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August 26, 2005
Now it's official. England can start to believe. A day that began with the match in the balance but the ball in England's court finished with a clatter of Australian wickets and a scramble for respectability, as all their worst nightmares were played out before them. From the outset of the match, it was clear the Aussies were playing for the draw. Now they are batting for their lives, and we haven't yet reached the halfway mark of the match.
In a fortnight's time, today might well be recalled as the day the Ashes battle was finally won and lost. But for the moment at least, England will make do with one final and whispered admonishment to the critics. Before this match, Geraint Jones and Matthew Hoggard were the two softest targets in a largely bulletproof squad, but their efforts today have been a vindication of the selection policy that, all things being equal, will ensure that England's eleven remains unchanged for the entire series, for the first time in the Ashes since 1884-85.
The story of England's past 18 months has been a Boy's Own tale of awakening and discovery. Test by Test, they have been realising the full extent of their powers, and in a glorious piece of timing that owes equal amounts to planning and circumstance, they are reaching their zenith in the most important year of their lives. That the Australians are buckling at the knees to meet them is what gives this series an added frisson. An epoch could be passing before our very eyes.
England's dressing-room is currently an oasis of calm and stability, but that is because all the difficult decisions were made months in advance, when not a whiff of an Australian was in the nostrils. The most contentious of these, and the last truly ruthless move that Duncan Fletcher has been forced to make, came in Antigua last April, when Chris Read was purged from the squad for failing to make the grade as a Test No. 7.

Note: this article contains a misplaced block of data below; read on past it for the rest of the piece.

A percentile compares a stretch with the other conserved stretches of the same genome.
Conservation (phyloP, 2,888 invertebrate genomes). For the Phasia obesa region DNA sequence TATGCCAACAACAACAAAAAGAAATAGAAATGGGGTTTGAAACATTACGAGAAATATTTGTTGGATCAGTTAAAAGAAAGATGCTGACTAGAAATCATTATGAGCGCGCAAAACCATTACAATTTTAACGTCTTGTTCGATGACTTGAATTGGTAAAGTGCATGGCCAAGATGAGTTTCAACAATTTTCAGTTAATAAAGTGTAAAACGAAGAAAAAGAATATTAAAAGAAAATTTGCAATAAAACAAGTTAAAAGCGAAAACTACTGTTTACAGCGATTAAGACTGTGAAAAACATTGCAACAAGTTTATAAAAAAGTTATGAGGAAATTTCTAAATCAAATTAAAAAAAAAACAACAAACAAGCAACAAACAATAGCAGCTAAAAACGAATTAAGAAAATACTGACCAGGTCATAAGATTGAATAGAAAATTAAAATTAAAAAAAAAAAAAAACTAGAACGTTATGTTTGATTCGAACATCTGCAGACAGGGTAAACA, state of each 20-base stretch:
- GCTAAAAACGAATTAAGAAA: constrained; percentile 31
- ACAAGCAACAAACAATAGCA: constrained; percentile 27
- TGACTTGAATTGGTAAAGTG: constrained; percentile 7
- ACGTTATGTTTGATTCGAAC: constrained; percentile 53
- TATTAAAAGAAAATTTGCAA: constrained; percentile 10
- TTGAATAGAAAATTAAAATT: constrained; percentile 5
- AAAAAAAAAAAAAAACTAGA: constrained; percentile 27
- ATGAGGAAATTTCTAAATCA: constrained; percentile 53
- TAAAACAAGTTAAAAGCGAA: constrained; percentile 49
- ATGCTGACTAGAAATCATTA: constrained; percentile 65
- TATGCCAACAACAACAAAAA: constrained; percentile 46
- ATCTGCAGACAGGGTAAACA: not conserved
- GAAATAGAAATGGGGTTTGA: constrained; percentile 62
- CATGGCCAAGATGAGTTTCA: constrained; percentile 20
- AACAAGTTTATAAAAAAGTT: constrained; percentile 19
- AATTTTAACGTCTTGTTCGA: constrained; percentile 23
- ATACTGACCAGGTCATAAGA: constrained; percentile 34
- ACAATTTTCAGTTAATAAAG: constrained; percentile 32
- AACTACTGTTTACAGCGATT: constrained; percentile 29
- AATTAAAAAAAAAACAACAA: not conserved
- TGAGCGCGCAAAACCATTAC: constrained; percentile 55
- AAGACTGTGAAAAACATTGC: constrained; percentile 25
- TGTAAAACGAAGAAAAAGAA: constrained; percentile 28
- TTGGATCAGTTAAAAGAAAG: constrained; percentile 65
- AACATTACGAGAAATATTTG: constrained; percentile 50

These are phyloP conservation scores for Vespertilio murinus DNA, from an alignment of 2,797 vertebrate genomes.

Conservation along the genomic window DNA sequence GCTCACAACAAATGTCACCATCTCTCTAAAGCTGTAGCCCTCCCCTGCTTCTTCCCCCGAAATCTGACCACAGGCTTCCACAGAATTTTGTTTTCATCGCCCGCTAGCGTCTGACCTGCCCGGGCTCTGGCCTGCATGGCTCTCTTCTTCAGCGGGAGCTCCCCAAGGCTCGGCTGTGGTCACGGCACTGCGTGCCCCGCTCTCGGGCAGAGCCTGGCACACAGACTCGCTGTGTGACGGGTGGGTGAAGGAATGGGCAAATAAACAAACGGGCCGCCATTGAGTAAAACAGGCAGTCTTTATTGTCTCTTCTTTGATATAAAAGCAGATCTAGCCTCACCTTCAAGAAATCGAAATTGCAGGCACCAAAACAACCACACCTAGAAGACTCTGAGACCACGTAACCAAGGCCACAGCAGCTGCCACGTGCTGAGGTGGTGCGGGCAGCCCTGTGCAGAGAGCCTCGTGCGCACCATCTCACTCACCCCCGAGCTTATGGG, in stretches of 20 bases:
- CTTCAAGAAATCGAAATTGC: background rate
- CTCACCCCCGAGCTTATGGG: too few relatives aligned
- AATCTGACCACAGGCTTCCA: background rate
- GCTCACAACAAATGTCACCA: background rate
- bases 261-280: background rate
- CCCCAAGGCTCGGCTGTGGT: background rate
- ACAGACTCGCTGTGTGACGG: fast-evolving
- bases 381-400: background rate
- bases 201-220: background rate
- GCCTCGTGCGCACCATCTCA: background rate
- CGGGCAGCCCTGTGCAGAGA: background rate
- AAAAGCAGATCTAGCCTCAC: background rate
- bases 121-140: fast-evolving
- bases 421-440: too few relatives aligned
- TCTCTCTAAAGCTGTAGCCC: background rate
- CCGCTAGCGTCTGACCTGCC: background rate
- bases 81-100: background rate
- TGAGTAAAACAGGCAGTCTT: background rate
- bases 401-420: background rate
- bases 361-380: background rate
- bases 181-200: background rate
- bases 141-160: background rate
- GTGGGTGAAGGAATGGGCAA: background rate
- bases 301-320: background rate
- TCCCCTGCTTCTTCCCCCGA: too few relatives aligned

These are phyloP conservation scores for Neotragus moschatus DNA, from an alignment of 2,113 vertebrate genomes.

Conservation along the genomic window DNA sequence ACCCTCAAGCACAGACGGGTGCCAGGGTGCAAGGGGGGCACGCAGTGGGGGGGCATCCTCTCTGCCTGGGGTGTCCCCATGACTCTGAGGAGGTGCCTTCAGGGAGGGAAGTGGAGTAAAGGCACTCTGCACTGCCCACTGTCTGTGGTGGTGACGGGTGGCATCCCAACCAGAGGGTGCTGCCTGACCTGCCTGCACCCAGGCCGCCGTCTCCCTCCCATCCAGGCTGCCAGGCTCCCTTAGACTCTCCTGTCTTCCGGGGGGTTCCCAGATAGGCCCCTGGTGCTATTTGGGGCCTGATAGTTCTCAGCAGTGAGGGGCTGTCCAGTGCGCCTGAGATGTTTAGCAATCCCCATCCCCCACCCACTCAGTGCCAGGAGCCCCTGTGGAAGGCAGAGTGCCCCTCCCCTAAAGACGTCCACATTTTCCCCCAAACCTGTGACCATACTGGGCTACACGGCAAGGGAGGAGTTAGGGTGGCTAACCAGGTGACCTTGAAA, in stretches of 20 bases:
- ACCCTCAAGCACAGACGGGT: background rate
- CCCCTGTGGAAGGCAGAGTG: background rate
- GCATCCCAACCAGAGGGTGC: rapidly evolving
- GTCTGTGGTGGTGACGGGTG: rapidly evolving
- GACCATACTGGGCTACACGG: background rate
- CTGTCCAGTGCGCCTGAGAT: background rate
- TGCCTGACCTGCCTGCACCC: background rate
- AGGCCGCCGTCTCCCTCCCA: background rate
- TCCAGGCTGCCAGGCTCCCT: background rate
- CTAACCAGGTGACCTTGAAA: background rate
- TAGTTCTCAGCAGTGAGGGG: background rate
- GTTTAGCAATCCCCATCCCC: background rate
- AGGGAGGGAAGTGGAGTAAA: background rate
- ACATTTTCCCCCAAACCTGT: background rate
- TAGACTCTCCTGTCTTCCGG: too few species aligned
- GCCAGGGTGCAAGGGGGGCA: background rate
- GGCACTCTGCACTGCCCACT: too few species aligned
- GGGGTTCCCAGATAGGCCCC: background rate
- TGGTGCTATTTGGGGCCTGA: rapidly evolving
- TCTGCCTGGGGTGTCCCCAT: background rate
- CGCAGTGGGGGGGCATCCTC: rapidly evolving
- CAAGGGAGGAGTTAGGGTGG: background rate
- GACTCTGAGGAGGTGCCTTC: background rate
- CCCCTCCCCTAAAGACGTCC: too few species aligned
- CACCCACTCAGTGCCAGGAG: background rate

It was harsh and it has rankled. Yesterday, Rod Marsh - the outgoing England selector and wicketkeeping purist - was telling Test Match Special listeners that Read was still the best man for the job. But would Read, with all the good will in the world, have been able to stride to the crease at 241 for 5 as Jones did this morning, and carry the match (and perhaps even the series) out of Australia's grasp?
What Jones and Andrew Flintoff pulled off, in adding 177 for the sixth wicket, was the sort of spirit-sapping onslaught that England have suffered all too often at the hands of the Australians themselves. In 2001 and 2002-03, the most deflating moment of an Australian innings generally arrived as the fifth wicket fell, because for all the headway that might hitherto have been made, Adam Gilchrist was always on hand to wrest back the initiative and more.
Gilchrist is a phenomenon whose achievements may never be equalled (not least, on this series' evidence, by the man himself), but today Jones and Flintoff were the sum of his parts and more. England saw the effect that this Little and Large partnership could have in each of their first three Test outings, but it was at Headingley against New Zealand last summer, in circumstances remarkably similar to today's, that they really came to the fore. Jones made 100, Flintoff 94, and the day ended, just as this one did, with a helter-skelter of wickets as Hoggard and Steve Harmison made hay against a bewildered opposition. It was the day that England discovered just how good they were capable of becoming. Today, they took that development one stage further.
Andrew Flintoff's maiden Ashes century was a thing of rustic beauty. He awoke to headlines that demanded a performance, and though Kevin Pietersen fell early, he continued to unfurl his shots as if on cue. His solitary six was a sweep into the stands off Shane Warne, off the sixth ball of the 79th over, a move that stole all the thunder from the impending new ball. Shaun Tait, promoted to responsibility beyond his tour remit, was eased for 21 runs in three overs, and Michael Kasprowicz suffered further dissection, as Flintoff plundered three fours in four cherry-picked deliveries.
England have now passed 400 in three consecutive first innings, and seeing as they didn't even pass 400 for the match at Lord's, that is quite some achievement. The final session, delayed by that now-familiar sight of Simon Jones's irreverent blade, belonged to Hoggard and the virtues of line, length and - for once - traditional swing. His colleagues may be quicker, but no other seamer will plug away for 11 overs on the bounce as he did. Sweeping the shop-floor is his oft-derided role, but rarely can his cuttings have been as illustrious a trio as Matthew Hayden, Justin Langer and Damien Martyn.
And yet, the image of the series is fast becoming that of Harmison, legs akimbo and roaring in triumph, as the last act of a day is played out. Twice at Edgbaston, his was the image that sent the crowds home happy, and today that was once again the case. It brought a completion to England's most complete day of the series, and took them one giant leap closer to the promised land.
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